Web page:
Letter to the editor: Lincoln school could be magnet
Editor’s note: This is excerpt from a letter Lincoln resident Ellie Bryant wrote to Mount Abraham Unified School District Superintendent Patrick Reen following an Aug. 9 meeting with Reen and fellow Lincoln residents Sally Baldwin and Jackie Tuxill. It is printed with permission of the author.
Our young people need to learn about our world, how to heal it, and how to protect it. The location of Lincoln Community School next to a river and adjacent to the generous gift of 125 acres of land is well set up to be a center for ecological education for the study of geology, pedology (soil science), meteorology, climatology, hydrology, botany, biology, cosmology, entomology, chemistry, engineering, and mathematics. I’d add to that list literacy and the arts associated with learning centered around conservation and the environment.
According to Margaret Spellings, secretary of the U.S. Department of Education:
“For many years, magnet schools offered families the dominant form of public school choice in America, first appearing in the 1960s as a tool to increase racial desegregation and resolve educational inequities…. In addition to maintaining diverse student populations and advancing school choice, magnet schools are reversing declining district enrollments (emphasis added) turning around low student performance, and serving as laboratories for promising education practices.
In the 2018/19 school year, there were 3,484 magnet schools throughout the United States. These schools have lots of advantages, including increasing enrollment, incubating innovative educational practices, expanding a district’s program of school choice, and, underlying everything else, closing achievement gaps.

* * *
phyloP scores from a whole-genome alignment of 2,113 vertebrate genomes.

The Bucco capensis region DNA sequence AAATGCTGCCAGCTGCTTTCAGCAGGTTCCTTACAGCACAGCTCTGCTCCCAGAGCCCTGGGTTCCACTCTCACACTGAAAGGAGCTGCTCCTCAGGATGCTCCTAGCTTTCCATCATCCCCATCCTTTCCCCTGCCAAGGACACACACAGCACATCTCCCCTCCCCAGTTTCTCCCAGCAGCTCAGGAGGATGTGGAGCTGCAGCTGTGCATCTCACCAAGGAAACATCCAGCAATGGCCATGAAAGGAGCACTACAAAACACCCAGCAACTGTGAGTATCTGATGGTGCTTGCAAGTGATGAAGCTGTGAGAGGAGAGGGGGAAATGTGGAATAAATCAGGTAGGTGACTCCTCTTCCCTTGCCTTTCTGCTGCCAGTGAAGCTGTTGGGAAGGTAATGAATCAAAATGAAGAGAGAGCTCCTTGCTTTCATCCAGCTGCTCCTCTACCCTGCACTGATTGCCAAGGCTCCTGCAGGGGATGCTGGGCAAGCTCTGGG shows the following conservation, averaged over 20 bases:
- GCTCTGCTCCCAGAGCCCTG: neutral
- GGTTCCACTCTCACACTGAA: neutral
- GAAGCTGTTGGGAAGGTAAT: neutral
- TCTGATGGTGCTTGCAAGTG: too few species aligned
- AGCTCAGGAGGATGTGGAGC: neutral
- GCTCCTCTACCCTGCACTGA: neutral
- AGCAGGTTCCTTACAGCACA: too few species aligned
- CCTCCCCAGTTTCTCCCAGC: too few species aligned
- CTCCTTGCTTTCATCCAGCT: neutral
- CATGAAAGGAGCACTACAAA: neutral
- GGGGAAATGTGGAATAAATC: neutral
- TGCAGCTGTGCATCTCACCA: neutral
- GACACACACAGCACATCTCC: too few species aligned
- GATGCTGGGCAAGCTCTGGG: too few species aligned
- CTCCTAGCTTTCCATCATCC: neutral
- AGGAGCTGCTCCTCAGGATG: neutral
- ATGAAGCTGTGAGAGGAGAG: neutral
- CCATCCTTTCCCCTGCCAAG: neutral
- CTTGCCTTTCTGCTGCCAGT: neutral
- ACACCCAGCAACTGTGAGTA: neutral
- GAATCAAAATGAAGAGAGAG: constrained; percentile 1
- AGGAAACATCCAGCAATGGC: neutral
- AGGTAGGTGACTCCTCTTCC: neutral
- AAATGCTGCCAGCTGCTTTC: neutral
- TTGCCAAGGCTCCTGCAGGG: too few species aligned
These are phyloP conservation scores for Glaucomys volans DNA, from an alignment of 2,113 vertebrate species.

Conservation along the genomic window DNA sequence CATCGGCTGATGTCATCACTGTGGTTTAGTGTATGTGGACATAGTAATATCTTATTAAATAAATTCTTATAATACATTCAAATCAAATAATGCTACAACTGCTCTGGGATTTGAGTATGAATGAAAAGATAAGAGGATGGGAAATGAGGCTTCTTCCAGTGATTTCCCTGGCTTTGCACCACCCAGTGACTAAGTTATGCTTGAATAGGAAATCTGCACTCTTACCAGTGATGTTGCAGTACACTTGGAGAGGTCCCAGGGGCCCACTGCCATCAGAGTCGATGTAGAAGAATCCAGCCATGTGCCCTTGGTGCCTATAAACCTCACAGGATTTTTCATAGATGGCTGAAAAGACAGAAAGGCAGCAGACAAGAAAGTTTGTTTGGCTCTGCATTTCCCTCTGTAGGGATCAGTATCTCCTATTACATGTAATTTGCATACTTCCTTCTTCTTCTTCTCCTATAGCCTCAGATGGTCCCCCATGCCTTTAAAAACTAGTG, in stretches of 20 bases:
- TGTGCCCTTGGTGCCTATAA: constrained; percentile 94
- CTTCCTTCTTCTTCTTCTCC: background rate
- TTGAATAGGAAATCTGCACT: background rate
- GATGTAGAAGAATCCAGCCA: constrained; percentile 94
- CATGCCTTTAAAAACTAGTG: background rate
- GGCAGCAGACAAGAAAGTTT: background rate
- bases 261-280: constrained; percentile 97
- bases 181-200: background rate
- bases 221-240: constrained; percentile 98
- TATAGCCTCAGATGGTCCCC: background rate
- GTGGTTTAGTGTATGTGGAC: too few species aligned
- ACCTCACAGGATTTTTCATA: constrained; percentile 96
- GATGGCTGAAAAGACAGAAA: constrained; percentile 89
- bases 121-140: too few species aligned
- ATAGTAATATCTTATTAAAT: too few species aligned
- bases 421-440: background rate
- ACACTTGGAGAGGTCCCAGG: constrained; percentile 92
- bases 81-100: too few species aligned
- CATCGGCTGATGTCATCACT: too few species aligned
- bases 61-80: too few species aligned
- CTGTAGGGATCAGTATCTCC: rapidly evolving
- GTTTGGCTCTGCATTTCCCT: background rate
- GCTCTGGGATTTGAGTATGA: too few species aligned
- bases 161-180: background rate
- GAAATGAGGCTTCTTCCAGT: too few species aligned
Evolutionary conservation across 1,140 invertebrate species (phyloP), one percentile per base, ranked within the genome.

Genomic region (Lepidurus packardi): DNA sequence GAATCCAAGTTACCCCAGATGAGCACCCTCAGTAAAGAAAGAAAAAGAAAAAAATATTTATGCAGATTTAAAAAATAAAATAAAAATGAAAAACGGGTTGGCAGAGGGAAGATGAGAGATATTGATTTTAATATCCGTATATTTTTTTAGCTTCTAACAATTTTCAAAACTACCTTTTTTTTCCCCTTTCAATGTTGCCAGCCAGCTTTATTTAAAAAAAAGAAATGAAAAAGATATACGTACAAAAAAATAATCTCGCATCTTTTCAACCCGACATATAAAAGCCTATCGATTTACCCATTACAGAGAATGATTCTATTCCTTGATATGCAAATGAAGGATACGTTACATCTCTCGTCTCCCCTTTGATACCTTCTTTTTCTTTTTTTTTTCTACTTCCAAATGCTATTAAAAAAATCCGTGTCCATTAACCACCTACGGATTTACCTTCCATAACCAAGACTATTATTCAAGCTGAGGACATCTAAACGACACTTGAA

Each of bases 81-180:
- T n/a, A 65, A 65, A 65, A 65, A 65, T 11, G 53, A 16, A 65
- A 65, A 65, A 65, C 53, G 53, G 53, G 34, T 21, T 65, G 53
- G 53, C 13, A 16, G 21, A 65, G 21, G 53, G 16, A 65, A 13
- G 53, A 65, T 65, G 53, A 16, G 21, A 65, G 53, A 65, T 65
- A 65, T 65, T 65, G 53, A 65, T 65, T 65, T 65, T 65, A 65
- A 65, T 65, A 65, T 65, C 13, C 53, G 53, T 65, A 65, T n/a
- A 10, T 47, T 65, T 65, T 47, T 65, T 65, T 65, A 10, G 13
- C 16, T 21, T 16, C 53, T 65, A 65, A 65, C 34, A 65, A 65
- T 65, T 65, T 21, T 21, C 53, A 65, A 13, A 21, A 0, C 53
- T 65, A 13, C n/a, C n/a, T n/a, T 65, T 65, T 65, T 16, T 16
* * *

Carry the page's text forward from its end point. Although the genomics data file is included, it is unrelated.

Raymond Academy for Engineering in Houston, for example, is a K–4 magnet school that received “Exemplary School” status from the Texas Education Agency for innovative curriculum infused with real-world, project-based learning experiences. Student performance at Raymond has increased each year and now surpasses district and state levels in showing almost universal proficiency in reading and math among Hispanic, low-income, English as a second language (ESL), and special education students.
Other magnet schools show similar results. If the MAUSD board were to agree to designate LCS as a magnet school with a focus on environmental studies, students from across the district could elect to apply for acceptance, and students from outside the district could tuition in. Some successful magnet schools have a waiting list for acceptance. Not only would the success of such a program increase LCS enrollment to a level that would satisfy Act 46 requirements for keeping the school open, but the initiative would be a feather in the cap of the MAUSD administration.
I sincerely hope you and the board will consider this proposal. No one … wants to see the demise of Lincoln Community School.
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